'Jews Who Rock' Only Scratches Surface of Fame and Faith by the Forward

'Jews Who Rock' Only Scratches Surface of Fame and Faith

In the gallery of Jewish Museum Milwaukee, sunlight streams in through windows that display colorful floor-to-ceiling banners from a concert shot taken at Milwaukee Summerfest in 1995. Nearby is a display of a redwood and abalone inlay bass guitar loaned to the museum by members of Howie Epstein’s family. Howie, bassist for Tom Petty and the Heartbreakers, also played on recordings by Bob Dylan, Stevie Nicks, the Village People, Warren Zevon and others, and was born in Milwaukee and attended local Nicolet High School.

Throughout the exhibit “Jews Who Rock: A Musical History Tour,” currently on view at the museum, are artifacts and photos from a variety of Jewish artists — some surprising (Geddy Lee of Rush, Warren Zevon), some not so surprising (Barry Manilow, Barbra Streisand, Neil Diamond, Paul Simon).

Visitors learn much about the Jewish backgrounds of various rockers. What we don’t learn, however, is how Judaism influenced their music, either as something to inspire or react against. For instance, a plaque informs us that Bob Dylan was born Robert Allen Zimmerman, but we don’t learn about how writers have argued that Dylan rejected his Judaism and became an uber-assimilationist, as David E. Kaufman wrote in “Jewhooing the Sixties.” Others have argued the very opposite — Seth Rogovoy posits that Dylan’s lyrics were actually inspired by his Jewish heritage in “Bob Dylan: Prophet, Mystic, Poet.”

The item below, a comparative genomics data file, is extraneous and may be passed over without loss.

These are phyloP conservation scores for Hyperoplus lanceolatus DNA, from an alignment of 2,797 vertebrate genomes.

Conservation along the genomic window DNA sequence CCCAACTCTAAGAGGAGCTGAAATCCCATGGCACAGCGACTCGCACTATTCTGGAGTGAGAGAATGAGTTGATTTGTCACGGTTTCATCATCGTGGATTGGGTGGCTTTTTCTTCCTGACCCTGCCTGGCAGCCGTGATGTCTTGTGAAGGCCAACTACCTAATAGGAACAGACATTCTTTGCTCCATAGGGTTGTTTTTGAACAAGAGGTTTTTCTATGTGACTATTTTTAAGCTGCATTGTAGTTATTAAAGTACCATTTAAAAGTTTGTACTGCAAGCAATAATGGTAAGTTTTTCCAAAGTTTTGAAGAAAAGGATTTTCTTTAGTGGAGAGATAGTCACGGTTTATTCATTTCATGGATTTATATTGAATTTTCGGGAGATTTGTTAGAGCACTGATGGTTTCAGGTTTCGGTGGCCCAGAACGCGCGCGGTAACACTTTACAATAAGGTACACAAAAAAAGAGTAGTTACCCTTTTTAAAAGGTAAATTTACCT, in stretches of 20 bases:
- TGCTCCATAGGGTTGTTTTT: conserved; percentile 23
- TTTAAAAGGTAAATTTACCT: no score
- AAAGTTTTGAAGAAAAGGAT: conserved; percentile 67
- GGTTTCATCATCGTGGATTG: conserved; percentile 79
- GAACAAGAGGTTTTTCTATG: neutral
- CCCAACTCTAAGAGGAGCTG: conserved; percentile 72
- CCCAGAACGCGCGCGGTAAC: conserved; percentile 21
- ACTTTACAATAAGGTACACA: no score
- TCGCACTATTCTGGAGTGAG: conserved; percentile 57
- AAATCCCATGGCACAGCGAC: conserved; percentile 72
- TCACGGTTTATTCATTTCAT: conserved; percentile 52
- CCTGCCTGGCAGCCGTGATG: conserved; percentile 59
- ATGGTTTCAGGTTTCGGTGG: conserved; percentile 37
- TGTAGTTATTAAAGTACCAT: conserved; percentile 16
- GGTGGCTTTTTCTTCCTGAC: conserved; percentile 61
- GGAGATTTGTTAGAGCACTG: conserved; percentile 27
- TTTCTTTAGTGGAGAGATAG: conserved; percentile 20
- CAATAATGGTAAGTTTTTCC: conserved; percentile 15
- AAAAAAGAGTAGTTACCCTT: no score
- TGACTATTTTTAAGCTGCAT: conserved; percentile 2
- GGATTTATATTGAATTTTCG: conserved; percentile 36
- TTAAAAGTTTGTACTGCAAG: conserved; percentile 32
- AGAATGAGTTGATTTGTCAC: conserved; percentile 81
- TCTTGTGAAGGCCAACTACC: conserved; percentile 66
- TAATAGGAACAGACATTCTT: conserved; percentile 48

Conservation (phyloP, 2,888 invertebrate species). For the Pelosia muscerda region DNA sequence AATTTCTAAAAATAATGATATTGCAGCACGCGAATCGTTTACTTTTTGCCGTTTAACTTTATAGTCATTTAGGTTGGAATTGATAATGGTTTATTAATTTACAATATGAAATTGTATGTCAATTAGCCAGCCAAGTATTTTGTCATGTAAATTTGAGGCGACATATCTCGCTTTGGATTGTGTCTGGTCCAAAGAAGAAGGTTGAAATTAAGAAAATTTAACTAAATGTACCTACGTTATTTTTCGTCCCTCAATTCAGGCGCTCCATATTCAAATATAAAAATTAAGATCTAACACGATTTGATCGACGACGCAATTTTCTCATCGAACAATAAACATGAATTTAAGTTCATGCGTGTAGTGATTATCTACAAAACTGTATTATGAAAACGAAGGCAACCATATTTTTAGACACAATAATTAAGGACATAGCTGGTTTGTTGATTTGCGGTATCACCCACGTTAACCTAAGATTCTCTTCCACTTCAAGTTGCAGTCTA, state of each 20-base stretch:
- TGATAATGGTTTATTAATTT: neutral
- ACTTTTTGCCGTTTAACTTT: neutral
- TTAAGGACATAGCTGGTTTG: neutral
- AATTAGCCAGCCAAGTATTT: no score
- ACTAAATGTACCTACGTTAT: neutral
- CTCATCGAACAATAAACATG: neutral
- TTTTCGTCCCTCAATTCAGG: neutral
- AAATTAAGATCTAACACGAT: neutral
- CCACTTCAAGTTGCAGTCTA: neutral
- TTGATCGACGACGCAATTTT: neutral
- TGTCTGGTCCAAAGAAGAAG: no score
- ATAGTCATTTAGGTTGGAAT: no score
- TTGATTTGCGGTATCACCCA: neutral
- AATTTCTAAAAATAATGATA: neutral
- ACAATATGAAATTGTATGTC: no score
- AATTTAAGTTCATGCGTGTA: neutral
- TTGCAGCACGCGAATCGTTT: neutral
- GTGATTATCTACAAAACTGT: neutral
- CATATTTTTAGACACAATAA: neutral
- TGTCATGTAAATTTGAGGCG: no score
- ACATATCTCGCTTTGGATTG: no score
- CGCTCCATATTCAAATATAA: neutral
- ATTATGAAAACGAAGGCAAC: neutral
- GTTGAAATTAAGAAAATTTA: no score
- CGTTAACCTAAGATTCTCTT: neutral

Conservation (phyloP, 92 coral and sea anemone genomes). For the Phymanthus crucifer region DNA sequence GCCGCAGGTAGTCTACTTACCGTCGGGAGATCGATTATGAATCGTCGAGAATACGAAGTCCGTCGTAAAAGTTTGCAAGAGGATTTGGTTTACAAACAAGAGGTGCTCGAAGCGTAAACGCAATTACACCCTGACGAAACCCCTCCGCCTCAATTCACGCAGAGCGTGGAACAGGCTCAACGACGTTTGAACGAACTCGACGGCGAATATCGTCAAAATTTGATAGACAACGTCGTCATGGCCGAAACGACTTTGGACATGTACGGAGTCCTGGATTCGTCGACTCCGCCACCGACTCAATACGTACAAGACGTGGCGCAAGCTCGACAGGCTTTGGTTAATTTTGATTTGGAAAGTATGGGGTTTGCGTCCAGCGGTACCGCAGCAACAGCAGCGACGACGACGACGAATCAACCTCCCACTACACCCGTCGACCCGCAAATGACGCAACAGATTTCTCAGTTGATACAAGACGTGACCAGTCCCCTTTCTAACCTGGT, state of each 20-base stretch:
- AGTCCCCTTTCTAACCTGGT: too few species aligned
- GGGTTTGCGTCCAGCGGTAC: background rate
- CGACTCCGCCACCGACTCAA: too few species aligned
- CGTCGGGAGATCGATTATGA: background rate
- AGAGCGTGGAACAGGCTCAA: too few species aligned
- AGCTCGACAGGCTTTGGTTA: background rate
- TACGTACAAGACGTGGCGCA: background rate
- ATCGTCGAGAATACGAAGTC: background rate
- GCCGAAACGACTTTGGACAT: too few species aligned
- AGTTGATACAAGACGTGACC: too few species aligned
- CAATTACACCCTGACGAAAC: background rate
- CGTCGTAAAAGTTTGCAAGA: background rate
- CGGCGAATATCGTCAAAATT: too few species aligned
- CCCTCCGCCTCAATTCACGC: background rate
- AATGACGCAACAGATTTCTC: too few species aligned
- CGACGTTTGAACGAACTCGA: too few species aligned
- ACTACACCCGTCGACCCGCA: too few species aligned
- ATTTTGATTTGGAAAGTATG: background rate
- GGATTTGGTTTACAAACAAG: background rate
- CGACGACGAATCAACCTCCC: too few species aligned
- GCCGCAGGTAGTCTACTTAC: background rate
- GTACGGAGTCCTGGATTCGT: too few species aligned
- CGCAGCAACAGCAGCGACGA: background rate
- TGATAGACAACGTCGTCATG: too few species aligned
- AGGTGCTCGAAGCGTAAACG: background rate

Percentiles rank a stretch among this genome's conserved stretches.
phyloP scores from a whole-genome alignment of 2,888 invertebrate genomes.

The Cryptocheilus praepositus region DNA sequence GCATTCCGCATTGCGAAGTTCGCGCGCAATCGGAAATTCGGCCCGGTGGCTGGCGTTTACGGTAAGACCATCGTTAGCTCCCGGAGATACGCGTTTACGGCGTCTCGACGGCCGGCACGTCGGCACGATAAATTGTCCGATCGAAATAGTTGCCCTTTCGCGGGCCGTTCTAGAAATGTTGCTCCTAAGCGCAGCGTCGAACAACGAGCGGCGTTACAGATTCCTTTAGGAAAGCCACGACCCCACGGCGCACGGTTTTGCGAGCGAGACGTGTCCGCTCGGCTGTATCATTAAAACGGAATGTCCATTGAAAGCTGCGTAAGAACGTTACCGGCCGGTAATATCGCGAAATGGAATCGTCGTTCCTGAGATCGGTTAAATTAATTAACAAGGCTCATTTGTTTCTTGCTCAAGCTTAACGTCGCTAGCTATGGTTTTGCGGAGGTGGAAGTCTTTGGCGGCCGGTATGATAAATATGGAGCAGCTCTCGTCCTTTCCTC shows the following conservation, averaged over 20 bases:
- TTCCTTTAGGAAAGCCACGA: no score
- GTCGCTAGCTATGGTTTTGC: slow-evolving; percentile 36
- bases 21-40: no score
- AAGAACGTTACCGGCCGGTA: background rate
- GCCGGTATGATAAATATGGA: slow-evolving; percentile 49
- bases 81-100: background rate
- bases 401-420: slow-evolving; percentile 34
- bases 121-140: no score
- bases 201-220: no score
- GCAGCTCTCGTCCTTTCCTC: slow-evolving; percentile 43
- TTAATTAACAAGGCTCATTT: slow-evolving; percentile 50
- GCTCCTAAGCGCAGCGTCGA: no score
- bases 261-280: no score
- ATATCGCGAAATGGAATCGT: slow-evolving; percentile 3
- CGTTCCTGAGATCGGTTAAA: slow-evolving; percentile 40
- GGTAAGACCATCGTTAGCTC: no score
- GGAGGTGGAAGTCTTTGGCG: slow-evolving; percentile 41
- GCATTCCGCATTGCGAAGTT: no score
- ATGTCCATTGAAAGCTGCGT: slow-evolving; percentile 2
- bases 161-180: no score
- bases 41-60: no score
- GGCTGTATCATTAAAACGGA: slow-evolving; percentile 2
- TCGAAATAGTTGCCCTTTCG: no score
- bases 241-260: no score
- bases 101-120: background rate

Several of the featured musicians, such as Hillel Slovak of the Red Hot Chili Peppers and Gene Simmons (born Chaim Wirtz) of Kiss, were the children of Holocaust survivors, but the exhibit provides no analysis of whether being the children of survivors had a direct influence on their music. I wondered whether Simmons’s experiences as a child of a concentration camp survivor had anything to do with the makeup and costumes he wore as a KISS member, whether it inspired a deep desire to disguise his identity, or the desire to create a new identity for himself — an aggressive in-your-face one.

On the flip side, the exhibit shows that some of the younger generation of rockers, featured on one wall of the gallery, have done the exact opposite of their Jewish predecessors who purposefully shed their Jewishness in name and dress. Curator Molly Dubin worked with Victoria Rehberg, executive director of National Exhibitions & Archives, to customize a version of the original 2006 exhibit. Dubin included some material of local interest in addition to featuring younger, more contemporary Jewish rockers such as Drake, Pink, Matisyahu, Adam Levine and Ezra Koenig. The plaque accompanying Matisyahu’s photo explains that he was born Matthew Paul Miller in 1970, and that Matisyahu — the name he adopted when he became hasidic — is the Hebrew equivalent of “Matthew.”

A photo shows him with his trademark beard and tzitzit showing (in recent years Matisyahu has shed his hasidic identity).

Lisa Loeb, the plaque says, has “an unabashedly Jewish name [demonstrating] that there’s no need for pseudonyms in this day and age.”

Curiously, left unremarked upon is the fact that in the photo of Lenny Kravitz photo, he is actually wearing a large gold cross around his neck. Adam Levine of Maroon 5 clearly has a Jewish name, but he unabashedly shows off an arm full of tattoos in his photo; the “unkosherness” of the tattoos is not mentioned.

As it stands, the exhibit is an entertaining and informative exercise in “Jewspotting” that leaves open the question of whether there are deeper, hidden connections between these rockers and their Judaism.

“Jews Who Rock: A Musical History Tour” is currently on display at the Jewish Museum of Milwaukee through August 10.

Laura Hodes is a writer and attorney based in Chicago.


'Jews Who Rock' Only Scratches Surface of Fame and Faith

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